Studio Visit Two: Wooga

The energetic and wildly positive Dr. Anne Seebach , a former geologist, University Relations, graciously toured us through Wooga HQ. The company is 5½ years old. The founders had been in the ring tone business together and then started a game company. They started as a Facebook only company, but now the focus has changed to mobile first and Facebook optional.

The company has roughly 275 employees with 50% of them from 40 countries, all headquartered in Berlin.  A surprising 30% of the Design and Development staff are female. The games are localized into 25 languages so having a broadly diverse group of employees helps with localization

Their design philosophy is to target the 95% of game players that don’t play console games.The games are low barrier to entry, Free-to-Play with a short core game loop.  It should tale three minutes or less to understand game. No Gambling, “kids games,” excessive violence or  sexism. They strive to match “the emotions of Pixar” with the “Metrics of Google” in their titles.
Their methodology is to shoot for 40 prototypes per yer developed generally by a team of two.  Through an internal review process that includes general employee trial and a small board of founders and staff external to the given prototype.  The product lead needs to define market and prove there’s an audience for it. Ten games will pass these filters to go into production.  Seven of those will make it to soft launch.  three of those will launch with the hope that two of these will be “hits” for the company. Killing a project is not evil, especially if you share the lessons learned.

The five titles they consider hits that have been created in the past four years are Diamonds Dash, Bubble Island, Monster World, Jelly Splash and, Pearl’s Peril. The games are monetized though the purchase of in game items to speed the game along, allow for upgrades and/or extra lives. They generally won’t change item prices but will test against different “bundles” of items to see which motivate players to a higher level of conversion. With 50 million players a month 2% pay $5-$10 a month.

Pearl’s Peril is a slightly different title for them as it is a “hidden objects” style game with lots of core loops and narrative chunks that support and move the player through the game. Players can see a new story installment once a week but can pay to see it earlier..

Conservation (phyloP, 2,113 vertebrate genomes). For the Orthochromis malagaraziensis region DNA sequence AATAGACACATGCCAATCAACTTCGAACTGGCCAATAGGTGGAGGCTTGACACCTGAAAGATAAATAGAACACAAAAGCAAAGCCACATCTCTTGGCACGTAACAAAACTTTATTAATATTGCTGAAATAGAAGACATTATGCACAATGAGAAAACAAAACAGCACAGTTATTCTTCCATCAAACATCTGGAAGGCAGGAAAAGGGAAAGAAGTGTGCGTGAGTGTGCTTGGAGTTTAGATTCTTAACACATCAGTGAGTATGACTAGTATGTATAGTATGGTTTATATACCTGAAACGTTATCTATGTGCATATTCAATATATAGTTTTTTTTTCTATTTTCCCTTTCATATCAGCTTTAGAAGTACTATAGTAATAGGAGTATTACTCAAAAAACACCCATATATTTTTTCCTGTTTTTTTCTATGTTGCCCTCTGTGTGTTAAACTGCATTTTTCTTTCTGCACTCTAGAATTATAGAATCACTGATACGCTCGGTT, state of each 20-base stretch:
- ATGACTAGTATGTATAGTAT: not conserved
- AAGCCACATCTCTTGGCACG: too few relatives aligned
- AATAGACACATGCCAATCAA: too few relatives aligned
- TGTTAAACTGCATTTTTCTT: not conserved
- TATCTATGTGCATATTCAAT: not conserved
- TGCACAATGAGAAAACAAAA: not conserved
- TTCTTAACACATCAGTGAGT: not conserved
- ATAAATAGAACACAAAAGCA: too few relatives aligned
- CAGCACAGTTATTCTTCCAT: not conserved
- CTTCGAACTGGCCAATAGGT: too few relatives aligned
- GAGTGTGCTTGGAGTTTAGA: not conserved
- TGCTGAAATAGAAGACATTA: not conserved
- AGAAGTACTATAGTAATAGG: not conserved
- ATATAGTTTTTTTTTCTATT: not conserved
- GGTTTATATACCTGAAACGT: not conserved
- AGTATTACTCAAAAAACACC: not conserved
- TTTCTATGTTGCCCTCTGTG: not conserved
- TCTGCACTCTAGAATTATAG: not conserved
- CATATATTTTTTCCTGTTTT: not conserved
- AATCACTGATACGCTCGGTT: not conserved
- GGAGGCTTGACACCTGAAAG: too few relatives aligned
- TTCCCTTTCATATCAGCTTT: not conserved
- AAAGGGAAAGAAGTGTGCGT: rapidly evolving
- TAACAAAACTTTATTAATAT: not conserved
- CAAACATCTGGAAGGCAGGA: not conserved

They have a similar process for vetting new hires as they do selecting new games. With their last hire they looked at 85 resumes, held 25 Skype interviews and followed with 6 on-site interviews to make the hire. It’s a young company with the average age  of employees is below 30.  The  founders  and the good Dr are 37-38.  Their oldest employee is 49.  New Hires get inducted in a two week process that requires that they play a number of the top 20 games in the app store for a least 30 minutes each and they have to read “Don’t Make Me Think.” In the first week.

We also heard from one of their designers, Brian, an Art Institute Grad who made some mods and got into the industry as a tester, though he doesn’t recommend that as an entry point into the Industry now. He’s been in the industry for 11 years at different companies.  He pointed out that the average game industry worker lasts 5 years in the field due to burn out and that he finds the corporate culture in Germany much less crunch driven quality of life focused.  His personal socre card of games he’s worked on stands at 44 games worked on,  32 launched,and  4 hits.

He presented a bunch of information on the role of the game designer, which is sympatico with what I teach and well-covered in the “Extra Credits” video on the role of a game designer, including the need to have a life outside of games.  Some of the standout comments were…

“I’ve never made a game where I was the target audience.”

“I wish I’d learned to script more earlier on in my career”

“Find one game that no one can beat you in, one where you know everything about that game inside and out”

“Don’t worry about architecture or graphics when you prototype, just see if its fun. Only make what you don’t know .”

“Building musical instruments has taught me a lot about about game design. Tuning a harp or a piano can teach you a lot about game balance in that it shows you how many different things can have an effect on a system”

“Learn Excel and SQL Go to the Excel help page, grab the function list and make one of every function. Learn the hard Excel tricks.

We also heard Christoph. 3.5 years at Wooga with a career that’s gone from Flash->iOS->Unity. These days a lot of what he does is build automated testing for balance and design.

One process they use  it  as follows…

Put design data in Excel which then goes into Google Docs once it s fully set.   Next Unity gets the balalnce data. Iterations run in Unity and then the data ends up back in Excel.  More advanced techniques include building AI and GA’s to exploit the system.

Afterwards we got a studio space tour (they’re housed in an historical landmark bakery and have kept some of the old equipment in the facility) and then were set loose on the T-Shirt shelves to select our preferred size and color.

A great time was had by all.

 

 

 

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